Lindsay Rural blueberry field trip, Coffs Harbour

Lindsay Rural’s Australian team reflected on the important role it plays in the horticultural supply chain during a one-day field trip as part of a week-long company conference held at Coffs Harbour recently.

The team initially visited one of the company’s most successful retail stores at Woolgoolga, which supplies mainly blueberry and other berry and vegetable growers in the surrounding areas, before viewing one of the region’s leading blueberry growing operations, as well as Oz Group’s hi-tech blueberry packing facility.

There has been a greater focus on raspberry growing in the region in more recent times and banana crops also have returned, while blueberry production has eased slightly.

The Lindsay Rural team visited a leading raspberry and blueberry
grower as part of its company conference at Coffs Harbour recently. 

Lindsay Rural general manager Chris Kerton said the Woolgoolga store had been one of the company’s most successful acquisitions, with the local team receiving strong support from Oz Group grower members.

The local growing operation on a 28-hectare property has soil-grown blueberries, substrate-grown raspberries and cucumbers produced under the Chouhan Produce brand.

The property highlighted the benefits of strong investment, including in the Priva greenhouse control system from Powerplants Australia for irrigation and fertigation control, which also has allowed labour efficiencies, as well as in high quality fertilisers such as Haifa’s Multi-K GG and MKP.

With similar yields produced whether in soil or substrate, the property is leaning toward substrate-grown crops due to their easier measurement and management, including via simple drip and drain testing.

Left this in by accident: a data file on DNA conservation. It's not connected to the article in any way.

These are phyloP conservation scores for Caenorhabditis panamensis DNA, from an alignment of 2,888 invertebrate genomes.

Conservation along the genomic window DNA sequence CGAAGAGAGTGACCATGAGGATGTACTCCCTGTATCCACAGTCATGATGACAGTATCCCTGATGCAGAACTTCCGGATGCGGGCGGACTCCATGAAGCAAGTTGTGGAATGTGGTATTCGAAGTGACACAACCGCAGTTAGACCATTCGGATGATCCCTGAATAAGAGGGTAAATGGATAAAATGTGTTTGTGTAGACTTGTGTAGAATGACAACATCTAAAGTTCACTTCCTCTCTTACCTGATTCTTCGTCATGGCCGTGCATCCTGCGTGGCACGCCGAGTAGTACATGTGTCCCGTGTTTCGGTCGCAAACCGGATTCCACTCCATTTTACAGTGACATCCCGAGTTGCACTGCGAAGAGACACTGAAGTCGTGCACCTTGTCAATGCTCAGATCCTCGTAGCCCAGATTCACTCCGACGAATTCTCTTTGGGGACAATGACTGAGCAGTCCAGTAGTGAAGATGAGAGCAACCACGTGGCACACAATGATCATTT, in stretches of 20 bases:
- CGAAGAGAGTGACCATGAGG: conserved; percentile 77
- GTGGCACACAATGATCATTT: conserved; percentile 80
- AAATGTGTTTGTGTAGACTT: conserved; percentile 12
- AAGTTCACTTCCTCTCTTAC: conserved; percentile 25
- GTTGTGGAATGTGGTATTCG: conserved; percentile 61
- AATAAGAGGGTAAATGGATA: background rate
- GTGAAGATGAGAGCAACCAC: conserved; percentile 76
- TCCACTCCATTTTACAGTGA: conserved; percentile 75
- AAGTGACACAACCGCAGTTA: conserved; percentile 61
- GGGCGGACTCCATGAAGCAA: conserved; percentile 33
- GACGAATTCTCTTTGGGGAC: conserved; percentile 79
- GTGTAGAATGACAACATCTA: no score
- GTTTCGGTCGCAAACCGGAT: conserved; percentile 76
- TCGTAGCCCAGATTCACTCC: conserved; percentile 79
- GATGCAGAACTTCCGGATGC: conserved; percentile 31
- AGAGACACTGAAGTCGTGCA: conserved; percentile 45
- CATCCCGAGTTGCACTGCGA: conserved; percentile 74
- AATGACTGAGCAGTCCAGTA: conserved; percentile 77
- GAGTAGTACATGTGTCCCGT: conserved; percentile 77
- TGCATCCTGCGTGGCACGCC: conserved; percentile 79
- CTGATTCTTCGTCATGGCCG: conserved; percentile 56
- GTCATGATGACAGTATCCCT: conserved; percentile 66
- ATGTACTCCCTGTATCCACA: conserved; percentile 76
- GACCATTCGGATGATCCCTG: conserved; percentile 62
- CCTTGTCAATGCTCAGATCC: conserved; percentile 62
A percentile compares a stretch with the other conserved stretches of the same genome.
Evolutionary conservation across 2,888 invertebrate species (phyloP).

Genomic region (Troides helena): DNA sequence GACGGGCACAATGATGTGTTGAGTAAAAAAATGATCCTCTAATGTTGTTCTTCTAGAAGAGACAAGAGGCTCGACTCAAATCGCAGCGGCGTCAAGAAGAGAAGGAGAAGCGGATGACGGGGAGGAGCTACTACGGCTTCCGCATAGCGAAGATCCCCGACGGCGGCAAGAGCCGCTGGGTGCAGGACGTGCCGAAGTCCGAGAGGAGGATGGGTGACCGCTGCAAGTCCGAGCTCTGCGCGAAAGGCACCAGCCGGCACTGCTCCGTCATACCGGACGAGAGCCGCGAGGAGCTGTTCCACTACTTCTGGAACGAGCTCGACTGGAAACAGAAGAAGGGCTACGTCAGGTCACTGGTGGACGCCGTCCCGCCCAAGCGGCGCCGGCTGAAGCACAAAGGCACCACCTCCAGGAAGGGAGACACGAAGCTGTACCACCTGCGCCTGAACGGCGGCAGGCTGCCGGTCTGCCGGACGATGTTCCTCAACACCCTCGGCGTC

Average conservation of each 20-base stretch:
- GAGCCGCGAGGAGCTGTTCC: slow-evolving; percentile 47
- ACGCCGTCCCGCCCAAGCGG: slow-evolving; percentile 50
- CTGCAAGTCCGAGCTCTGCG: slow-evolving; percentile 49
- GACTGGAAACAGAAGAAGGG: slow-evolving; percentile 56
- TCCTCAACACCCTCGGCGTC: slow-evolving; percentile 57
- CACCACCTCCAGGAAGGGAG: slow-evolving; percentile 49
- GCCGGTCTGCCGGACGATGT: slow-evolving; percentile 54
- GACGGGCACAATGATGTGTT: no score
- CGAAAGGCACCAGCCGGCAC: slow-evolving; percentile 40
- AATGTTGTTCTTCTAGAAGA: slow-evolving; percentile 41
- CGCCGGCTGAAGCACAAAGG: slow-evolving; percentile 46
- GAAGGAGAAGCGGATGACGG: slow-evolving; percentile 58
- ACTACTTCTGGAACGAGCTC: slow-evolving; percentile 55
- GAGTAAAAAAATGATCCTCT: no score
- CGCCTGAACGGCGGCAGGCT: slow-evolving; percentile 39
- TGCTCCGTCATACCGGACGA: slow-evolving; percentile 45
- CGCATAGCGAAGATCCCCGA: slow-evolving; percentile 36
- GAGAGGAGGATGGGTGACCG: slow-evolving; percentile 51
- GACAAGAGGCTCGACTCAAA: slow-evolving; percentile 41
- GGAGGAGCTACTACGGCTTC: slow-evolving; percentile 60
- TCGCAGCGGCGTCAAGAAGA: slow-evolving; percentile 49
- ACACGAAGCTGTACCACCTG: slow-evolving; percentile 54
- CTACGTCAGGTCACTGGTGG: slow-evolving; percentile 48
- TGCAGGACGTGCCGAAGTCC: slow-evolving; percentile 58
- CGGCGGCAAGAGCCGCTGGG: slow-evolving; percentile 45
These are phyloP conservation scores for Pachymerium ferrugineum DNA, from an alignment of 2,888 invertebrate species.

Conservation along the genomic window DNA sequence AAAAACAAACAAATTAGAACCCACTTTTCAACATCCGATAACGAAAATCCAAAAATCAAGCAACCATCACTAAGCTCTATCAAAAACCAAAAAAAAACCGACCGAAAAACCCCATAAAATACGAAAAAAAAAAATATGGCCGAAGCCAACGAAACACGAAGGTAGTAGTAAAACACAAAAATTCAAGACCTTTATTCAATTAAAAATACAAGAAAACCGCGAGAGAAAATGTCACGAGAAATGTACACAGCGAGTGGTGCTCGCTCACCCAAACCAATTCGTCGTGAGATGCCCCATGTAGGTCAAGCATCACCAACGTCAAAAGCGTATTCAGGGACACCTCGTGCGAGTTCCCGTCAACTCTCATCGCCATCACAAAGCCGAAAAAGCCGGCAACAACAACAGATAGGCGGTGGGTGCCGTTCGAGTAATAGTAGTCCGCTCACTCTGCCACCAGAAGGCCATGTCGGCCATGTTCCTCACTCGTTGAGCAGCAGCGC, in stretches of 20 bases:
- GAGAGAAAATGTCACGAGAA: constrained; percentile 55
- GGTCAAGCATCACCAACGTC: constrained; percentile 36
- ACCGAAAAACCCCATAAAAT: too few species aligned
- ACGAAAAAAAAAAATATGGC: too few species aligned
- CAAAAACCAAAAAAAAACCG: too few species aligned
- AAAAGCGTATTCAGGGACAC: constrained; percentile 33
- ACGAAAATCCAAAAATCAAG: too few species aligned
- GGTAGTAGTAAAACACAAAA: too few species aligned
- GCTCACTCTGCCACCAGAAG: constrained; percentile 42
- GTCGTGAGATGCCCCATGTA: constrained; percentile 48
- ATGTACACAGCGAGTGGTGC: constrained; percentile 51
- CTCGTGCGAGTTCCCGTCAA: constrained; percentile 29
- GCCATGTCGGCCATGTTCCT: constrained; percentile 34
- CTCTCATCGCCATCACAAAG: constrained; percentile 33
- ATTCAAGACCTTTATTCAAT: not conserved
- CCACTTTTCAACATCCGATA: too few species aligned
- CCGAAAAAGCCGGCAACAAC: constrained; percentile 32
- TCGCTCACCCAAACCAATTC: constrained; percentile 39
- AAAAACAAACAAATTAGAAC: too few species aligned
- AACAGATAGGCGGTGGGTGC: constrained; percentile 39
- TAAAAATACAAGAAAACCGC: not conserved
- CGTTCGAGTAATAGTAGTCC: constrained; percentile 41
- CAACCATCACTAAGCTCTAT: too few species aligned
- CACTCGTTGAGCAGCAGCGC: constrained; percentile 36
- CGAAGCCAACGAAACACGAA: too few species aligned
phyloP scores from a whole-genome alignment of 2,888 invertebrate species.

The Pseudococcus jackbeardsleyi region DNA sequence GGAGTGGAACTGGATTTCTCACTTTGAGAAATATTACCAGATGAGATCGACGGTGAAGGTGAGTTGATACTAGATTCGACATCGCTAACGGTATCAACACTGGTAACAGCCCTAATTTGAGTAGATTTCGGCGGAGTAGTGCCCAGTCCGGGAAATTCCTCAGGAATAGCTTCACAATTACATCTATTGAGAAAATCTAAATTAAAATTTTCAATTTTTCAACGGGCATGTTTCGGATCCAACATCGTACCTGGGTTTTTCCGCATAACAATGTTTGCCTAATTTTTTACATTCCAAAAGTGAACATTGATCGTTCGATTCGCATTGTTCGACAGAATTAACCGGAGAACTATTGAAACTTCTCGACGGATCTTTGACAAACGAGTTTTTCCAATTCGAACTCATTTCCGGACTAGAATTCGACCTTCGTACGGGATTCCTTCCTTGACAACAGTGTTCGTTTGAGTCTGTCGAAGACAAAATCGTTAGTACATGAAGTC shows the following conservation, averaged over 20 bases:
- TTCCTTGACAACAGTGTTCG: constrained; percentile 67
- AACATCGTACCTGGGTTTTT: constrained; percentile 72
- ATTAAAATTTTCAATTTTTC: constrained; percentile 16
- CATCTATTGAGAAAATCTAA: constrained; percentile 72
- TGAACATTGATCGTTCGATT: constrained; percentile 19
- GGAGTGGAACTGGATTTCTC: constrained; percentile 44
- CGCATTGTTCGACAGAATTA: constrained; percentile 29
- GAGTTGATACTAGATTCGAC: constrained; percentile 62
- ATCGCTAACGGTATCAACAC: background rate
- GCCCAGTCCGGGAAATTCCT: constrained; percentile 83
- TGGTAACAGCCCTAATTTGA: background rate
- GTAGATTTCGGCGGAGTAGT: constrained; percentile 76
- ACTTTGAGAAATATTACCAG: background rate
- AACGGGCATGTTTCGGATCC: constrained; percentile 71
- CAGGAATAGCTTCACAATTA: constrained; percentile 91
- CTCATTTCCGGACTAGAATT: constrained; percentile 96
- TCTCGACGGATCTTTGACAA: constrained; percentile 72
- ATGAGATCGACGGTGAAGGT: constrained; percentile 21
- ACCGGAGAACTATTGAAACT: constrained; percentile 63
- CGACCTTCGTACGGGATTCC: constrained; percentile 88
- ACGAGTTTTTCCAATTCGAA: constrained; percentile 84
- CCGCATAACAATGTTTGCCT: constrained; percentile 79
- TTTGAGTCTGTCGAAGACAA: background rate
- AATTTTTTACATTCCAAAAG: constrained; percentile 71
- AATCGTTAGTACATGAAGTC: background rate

In pots, trace element fertilisers can continue to be added without concern over them building up, as occurs in soils, while new crop genetics also are increasingly being released for substrate situations.

The latest technologies continued at Oz Group’s state-of-the-art blueberry packing facility at Coffs Harbour, which processes about six million trays a year sold to produce markets and direct to supermarkets.

About 140 local growers deliver fruit to the store via their trucks and utes, with their relevant blueberry variety and tray numbers all recorded and the growers later receiving fruit quality reports from Oz Group’s marketing partner, Driscoll’s.

The highly sophisticated fruit grading, packing, and handling equipment at the facility was an eye-opener for Lindsay Rural’s regional staff based around Australia.

An automatic sorting and packing machine at the facility collects eight photos per second of every berry and is the only machine of its kind that packs berries automatically. It requires only one person to operate compared with five under previous systems.

Oz Group also has shown its own innovation with the development of a tray featuring a ventilation system, which already has saved the business $10 million over five years.

In partnership with gas and welding specialist, BOC, Oz Group also earlier entered the growing frozen berry market through the use of controllable vibration technology at the facility that quick-freezes each individual berry.

During peak operation times, up to 84 staff are employed at the site and the facility operates 14 to 16-hour shifts daily, before machines are thoroughly cleaned at the end of every day.

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